A few weeks ago I was working from a coffee shop, and as my Attention Deficit Disordered riddled mind wandered (as it frequently does when I have a deadline to meet), I couldn’t help but latch on to the conversation between two women sitting at a nearby table.
So as I was being Creeper McCreeper and eavesdropping, I listened to the two discuss the elevated challenges women face in their friendships as they reach their late 20’s, and beyond. One of the women lamented the numerous friendships she felt she lost, or simply let go by the wayside, since her college years. She wistfully recounted her younger days, when her mental “besties” list was long, and ever growing. Today, she said, she could really only count her true friends on one hand… maybe two if she stretched. She just didn’t have much in common anymore with those girls she spent the wild nights with back in college, the championship lacrosse team that celebrated joyfully together, the girls she stayed up late talking about boys with in high school – even the ones that dried her tears and stitched together the hole in her heart after the break-up with her first love. Of course she was still close with one or two of those girls, but it…just…wasn’t…the…same.
I wanted desperately to jump in at this point, but I had already invaded this personal conversation enough, at least mentally. So I’ll share with you what I so badly wished to tell these women.
That handful or two of friends you still count? Cherish them. Whether they have been your friend for 20 years, or 5, these are your soul mates. Not in the romantic sense, of course, but in the space that despite the evolution of your lives, locations, interests, and goals— your hearts still connect. And perhaps even more poignant, despite all of your faults and misgivings that usually accompany this same progression, they still love you… and you love them.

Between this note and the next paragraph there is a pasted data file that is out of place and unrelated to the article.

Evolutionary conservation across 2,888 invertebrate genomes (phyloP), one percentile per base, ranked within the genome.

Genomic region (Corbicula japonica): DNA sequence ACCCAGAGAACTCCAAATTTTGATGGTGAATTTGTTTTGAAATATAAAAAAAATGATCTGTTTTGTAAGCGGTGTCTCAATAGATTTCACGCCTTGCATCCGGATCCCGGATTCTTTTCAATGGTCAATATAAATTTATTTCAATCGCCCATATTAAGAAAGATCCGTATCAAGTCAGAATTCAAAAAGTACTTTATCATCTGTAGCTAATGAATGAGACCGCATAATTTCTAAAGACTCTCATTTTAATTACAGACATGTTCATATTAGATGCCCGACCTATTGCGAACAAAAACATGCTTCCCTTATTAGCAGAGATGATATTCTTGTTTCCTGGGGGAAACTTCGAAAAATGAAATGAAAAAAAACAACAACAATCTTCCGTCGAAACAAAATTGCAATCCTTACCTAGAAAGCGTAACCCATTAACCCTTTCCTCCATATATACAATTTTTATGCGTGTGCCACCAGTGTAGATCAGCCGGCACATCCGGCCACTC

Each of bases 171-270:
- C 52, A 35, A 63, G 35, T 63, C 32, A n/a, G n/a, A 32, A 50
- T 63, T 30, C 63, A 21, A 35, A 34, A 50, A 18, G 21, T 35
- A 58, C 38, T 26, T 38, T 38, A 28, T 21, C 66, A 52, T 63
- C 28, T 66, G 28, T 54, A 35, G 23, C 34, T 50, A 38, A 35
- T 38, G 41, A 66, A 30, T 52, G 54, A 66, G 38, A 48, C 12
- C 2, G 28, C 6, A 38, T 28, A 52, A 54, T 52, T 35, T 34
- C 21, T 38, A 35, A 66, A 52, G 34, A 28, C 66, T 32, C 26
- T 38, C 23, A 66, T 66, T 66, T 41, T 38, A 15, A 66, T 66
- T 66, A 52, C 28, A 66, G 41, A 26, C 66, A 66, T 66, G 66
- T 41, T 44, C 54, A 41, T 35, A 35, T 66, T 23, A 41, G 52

Previously, when I would recollect who I was in my formative years, my initial reaction was to squirm with embarrassment, which I don’t think is entirely uncommon amongst most folks. More often now though, as I’ve practiced a bit of self-acceptance, it’s simply just harder to identify with myself at that age. Sure, my interests were totally different back then- whose aren’t? But who was I? What did I stand for? I think the obvious answer is that I really didn’t know who I was at that stage in the game of life. And frankly, no one else really does either. And, that’s perfectly fine. It’s called “growing up”.
The beauty in friendships that survive our paths to self-discovery is that the ligature that connects us is grounded truly in love. No longer, as busy working women and moms, do we have the spare time to leisurely coalesce with people that don’t support our dreams, ambitions, struggles, and failures. Pardon the cliché, but time is of the essence. One of the greatest pleasures I’ve experienced as an adult has been the opportunity to witness my close friends uncover their own passions. Watching them create beautiful businesses, families, or even just cultivating a new avocation, has brought so much joy to my life. I can only assume from the unconditional support they have extended towards me; they would echo the same sentiments. I am so thankful for this small group of women in my life. The there is no numerical value you can attach to the friends that encourage you to challenge your fears, to chase great things, and that always whisper “you got this” when everyone else remains quiet.
THESE are your friends. And they will be always. If they aren’t, and there may be some along the way, remember them fondly as a missed connection and wish them well. But cherish with all your might the ones still standing.
blond beet nirvana
Tina is a Monarq guest blogger and writes at Blonde Beet Nirvana where she inspires other to live life in color! Stay tuned for more of her beautiful perspective!
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Published on October 14, 2015 in Friendship by Monarq
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Tags for this post: besties, bff, female friendship, friends, squad, women